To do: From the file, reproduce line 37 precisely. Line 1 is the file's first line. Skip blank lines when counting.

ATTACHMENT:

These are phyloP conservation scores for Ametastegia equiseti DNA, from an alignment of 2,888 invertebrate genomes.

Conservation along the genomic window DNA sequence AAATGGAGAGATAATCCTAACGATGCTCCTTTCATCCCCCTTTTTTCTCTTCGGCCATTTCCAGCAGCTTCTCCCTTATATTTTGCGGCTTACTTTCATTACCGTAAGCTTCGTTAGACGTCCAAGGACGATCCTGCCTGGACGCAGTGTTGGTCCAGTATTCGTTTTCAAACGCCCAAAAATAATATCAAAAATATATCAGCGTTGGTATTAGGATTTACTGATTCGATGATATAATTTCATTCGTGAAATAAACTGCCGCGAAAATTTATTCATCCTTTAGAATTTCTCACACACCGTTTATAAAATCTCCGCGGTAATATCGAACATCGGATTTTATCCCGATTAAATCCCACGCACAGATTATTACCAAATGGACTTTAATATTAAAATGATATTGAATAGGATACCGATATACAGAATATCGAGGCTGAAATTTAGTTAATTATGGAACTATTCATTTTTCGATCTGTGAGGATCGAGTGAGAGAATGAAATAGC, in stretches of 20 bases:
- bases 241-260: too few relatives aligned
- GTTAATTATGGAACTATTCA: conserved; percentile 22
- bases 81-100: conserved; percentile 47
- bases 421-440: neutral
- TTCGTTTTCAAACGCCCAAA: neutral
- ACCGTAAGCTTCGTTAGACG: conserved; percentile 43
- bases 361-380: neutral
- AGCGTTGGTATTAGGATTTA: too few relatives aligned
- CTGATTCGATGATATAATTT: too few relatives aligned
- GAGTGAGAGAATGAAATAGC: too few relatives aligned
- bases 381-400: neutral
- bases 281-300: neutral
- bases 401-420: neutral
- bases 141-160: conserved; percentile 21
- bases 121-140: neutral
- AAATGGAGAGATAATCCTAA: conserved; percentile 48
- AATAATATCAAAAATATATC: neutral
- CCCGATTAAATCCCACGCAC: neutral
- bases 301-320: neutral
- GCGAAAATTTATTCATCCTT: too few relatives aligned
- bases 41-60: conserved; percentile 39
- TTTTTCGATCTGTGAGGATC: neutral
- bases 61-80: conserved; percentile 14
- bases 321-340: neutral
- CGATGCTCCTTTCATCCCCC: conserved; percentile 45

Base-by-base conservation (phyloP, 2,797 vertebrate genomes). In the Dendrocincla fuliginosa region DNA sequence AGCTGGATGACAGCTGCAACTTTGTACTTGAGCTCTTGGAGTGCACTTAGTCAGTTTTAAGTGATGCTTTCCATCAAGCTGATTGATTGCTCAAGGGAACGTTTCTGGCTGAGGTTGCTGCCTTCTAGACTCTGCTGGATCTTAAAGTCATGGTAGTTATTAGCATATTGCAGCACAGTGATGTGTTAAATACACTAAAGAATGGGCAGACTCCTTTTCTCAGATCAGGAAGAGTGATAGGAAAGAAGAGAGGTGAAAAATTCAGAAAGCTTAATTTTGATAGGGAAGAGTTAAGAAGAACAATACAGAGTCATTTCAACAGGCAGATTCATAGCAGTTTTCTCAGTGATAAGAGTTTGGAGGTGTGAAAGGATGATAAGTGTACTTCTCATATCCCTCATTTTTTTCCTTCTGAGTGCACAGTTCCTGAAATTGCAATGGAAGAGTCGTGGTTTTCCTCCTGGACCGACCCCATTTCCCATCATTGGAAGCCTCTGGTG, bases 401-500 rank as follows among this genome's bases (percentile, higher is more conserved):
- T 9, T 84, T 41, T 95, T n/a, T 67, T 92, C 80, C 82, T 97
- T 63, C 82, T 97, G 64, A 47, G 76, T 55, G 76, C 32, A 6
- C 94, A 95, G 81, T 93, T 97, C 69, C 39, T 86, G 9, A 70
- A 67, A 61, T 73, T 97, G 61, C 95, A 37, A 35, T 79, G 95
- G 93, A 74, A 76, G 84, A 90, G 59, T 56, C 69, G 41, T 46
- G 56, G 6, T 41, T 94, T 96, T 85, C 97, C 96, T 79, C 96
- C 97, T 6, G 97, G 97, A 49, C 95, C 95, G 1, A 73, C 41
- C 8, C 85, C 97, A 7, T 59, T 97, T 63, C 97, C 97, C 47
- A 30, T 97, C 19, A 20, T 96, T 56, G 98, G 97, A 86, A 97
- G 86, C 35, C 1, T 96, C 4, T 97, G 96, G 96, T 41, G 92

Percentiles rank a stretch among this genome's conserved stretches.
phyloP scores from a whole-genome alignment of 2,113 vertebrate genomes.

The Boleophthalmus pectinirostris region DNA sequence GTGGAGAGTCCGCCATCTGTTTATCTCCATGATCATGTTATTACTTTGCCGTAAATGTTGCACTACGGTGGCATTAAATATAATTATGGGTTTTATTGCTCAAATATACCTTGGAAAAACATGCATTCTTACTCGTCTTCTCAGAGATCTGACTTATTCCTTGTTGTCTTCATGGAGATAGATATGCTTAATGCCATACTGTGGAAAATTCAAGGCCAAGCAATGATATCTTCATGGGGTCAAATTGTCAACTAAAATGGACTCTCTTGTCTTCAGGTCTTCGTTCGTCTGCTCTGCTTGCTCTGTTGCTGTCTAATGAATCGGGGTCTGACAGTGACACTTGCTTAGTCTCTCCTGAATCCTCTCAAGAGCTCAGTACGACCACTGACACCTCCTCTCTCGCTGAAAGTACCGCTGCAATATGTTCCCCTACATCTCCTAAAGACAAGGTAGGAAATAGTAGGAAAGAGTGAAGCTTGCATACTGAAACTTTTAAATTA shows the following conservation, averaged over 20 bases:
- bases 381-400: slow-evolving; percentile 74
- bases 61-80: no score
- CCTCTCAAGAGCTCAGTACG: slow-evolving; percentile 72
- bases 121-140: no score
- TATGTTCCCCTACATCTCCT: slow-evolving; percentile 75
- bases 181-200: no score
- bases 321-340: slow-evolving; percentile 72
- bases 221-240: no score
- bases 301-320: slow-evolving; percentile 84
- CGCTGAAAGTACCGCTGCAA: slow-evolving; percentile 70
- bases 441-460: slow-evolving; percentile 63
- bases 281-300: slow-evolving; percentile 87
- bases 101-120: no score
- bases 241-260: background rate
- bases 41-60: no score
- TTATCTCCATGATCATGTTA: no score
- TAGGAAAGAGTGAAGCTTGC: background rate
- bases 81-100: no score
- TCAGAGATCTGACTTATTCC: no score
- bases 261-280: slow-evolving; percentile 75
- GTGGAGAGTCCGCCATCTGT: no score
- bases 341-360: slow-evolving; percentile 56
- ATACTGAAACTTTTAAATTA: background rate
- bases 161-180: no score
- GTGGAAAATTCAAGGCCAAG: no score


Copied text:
- A 30, T 97, C 19, A 20, T 96, T 56, G 98, G 97, A 86, A 97